Forty-Spotted Pardalote 2006-2010 (Pardalotus quadraginatus) national recovery plan 2006 - 2010
ISBN 0 7246 6285 5
About the plan
The forty-spotted pardalote is listed as endangered on the Commonwealth Environment Protection and Biodiversity Conservation Act 1999 and under Schedule 3.2 of the Tasmanian Threatened Species Protection Act 1995. Criteria used by the Commonwealth and Tasmanian governments for listing this species as endangered are similar and based on an area of occupancy totalling less than 500 km2 which is severely fragmented and a continuing decline in the projected extent of habitat. A Tasmanian endemic, the forty-spotted pardalote is restricted to four main populations on offshore islands and peninsulas along the east coast. Populations are known from the south-east at Tinderbox and on Maria and Bruny Island, and also in the Bass Strait on Flinders Island. All populations, except for Flinders Island, occur in the Southern Natural Resource Management (NRM) Region. The Flinders Island population occurs in the Northern NRM Region. Estimates of the size of the population are below 4,000 individuals and the population is believed to have remained fairly stable over the decade between 1986 and 1997. The first Recovery Plan for the species was prepared in 1991 and expired in 1997.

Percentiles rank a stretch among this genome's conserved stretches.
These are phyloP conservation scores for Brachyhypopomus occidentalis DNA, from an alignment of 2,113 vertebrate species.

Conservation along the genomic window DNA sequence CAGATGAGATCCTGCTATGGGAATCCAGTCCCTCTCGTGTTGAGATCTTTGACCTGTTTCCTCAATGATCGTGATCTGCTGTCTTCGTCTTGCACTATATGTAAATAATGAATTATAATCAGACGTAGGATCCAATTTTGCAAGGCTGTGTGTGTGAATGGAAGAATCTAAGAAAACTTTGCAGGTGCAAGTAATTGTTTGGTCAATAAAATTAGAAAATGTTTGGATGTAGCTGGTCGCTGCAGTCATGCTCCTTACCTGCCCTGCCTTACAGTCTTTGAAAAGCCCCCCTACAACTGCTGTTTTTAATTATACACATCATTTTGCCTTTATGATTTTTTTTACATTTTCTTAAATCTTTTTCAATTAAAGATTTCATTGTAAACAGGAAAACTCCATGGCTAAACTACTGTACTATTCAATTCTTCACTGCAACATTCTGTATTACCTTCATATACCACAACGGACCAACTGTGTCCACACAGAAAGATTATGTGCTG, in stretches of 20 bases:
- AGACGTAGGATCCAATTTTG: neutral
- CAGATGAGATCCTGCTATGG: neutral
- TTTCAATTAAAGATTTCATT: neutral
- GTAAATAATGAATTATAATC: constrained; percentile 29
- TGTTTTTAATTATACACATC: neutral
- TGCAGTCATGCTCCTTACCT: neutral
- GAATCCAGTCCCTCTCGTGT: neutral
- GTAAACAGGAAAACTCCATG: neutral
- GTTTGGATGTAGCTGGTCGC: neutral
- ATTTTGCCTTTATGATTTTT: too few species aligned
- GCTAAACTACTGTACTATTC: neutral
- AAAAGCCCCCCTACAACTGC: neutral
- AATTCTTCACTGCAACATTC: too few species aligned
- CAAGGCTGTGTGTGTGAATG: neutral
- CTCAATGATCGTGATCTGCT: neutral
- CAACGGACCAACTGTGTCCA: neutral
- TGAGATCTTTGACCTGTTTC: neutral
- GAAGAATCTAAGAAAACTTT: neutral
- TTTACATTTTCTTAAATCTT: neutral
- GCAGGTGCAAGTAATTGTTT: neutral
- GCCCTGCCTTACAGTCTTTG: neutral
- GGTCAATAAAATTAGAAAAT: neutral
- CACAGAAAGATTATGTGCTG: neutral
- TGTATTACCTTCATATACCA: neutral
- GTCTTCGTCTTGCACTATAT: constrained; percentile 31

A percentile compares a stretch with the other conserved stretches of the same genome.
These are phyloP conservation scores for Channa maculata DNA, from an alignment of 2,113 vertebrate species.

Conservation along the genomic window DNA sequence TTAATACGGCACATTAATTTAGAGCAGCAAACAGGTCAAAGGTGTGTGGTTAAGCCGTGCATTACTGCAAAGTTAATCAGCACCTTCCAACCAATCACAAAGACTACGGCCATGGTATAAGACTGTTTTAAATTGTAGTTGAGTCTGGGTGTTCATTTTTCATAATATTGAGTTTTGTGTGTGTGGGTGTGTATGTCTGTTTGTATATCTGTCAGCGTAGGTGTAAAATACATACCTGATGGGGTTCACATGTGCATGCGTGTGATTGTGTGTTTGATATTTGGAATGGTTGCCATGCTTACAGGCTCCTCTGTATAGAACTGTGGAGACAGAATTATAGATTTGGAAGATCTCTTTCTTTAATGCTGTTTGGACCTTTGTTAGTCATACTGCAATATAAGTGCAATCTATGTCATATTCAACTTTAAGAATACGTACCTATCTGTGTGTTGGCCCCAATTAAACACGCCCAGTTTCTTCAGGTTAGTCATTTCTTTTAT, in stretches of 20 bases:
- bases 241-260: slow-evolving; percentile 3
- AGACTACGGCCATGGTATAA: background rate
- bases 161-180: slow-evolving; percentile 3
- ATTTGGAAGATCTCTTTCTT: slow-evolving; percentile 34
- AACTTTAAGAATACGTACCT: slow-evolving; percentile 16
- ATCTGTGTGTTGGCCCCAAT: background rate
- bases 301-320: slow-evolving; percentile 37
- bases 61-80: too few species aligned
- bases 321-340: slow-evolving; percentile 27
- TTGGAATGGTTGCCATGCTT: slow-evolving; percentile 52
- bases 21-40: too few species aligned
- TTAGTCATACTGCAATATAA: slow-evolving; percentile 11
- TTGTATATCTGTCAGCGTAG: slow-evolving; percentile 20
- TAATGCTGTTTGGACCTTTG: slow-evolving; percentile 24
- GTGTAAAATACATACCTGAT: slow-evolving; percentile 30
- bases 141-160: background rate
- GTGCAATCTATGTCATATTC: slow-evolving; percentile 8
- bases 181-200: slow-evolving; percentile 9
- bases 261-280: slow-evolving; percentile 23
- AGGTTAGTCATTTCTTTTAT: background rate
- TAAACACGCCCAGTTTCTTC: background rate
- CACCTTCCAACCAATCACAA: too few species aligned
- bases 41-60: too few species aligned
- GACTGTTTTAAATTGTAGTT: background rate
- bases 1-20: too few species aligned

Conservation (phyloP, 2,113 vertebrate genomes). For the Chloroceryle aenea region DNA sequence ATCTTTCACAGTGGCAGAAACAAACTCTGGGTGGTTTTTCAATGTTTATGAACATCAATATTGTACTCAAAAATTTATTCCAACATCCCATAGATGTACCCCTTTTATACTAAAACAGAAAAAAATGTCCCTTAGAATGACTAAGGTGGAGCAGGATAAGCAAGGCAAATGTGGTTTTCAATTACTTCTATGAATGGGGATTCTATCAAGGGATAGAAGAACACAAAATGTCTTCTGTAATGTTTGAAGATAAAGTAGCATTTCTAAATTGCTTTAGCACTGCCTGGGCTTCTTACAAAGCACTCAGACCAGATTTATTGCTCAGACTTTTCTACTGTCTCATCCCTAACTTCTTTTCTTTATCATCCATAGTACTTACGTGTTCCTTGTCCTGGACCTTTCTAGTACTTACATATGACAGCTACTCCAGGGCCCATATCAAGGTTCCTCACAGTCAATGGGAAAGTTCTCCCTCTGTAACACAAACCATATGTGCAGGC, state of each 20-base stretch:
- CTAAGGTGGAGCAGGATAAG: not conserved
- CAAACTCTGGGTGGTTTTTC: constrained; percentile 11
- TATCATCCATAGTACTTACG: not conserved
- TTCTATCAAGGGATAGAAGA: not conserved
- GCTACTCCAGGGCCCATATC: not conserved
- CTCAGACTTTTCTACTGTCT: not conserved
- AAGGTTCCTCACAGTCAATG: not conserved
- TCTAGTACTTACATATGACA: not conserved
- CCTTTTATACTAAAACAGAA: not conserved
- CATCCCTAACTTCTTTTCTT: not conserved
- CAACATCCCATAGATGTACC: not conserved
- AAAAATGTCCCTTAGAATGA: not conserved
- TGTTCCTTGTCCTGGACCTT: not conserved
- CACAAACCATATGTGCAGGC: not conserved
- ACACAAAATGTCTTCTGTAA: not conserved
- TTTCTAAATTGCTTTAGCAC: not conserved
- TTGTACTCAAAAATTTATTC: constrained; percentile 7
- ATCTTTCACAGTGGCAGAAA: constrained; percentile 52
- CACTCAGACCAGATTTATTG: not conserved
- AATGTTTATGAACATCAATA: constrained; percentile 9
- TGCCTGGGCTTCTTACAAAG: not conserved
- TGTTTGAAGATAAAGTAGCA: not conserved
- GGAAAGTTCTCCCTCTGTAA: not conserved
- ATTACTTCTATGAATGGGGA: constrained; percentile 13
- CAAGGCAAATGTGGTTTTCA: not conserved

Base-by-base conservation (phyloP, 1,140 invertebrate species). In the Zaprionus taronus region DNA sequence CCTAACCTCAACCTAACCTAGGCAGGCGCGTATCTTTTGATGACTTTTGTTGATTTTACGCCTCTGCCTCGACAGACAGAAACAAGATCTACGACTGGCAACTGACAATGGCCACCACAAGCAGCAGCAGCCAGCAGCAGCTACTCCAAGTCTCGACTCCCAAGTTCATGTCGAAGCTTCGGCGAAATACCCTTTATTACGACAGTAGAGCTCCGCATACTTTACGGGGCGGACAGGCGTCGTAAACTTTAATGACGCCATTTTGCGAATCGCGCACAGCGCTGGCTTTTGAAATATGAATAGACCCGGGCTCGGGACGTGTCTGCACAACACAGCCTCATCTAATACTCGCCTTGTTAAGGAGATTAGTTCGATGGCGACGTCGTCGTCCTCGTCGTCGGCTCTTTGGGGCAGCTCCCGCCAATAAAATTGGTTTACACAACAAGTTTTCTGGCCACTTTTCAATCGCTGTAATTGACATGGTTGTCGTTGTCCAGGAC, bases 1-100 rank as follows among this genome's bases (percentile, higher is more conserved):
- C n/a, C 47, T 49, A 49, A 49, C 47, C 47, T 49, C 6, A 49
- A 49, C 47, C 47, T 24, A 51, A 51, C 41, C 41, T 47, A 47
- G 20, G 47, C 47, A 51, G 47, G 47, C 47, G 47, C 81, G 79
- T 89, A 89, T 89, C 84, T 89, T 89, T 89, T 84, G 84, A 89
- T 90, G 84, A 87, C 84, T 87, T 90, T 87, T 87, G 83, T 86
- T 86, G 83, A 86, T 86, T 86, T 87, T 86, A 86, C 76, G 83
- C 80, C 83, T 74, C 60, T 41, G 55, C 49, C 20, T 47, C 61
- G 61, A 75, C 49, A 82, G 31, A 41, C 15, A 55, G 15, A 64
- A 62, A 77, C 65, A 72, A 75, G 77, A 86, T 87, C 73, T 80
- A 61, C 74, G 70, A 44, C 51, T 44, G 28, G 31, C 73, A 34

This national Recovery Plan for Pardalotus quadraginatus, details the species' distribution and biology, conservation status, threats, and recovery objectives and actions necessary to ensure its long-term survival.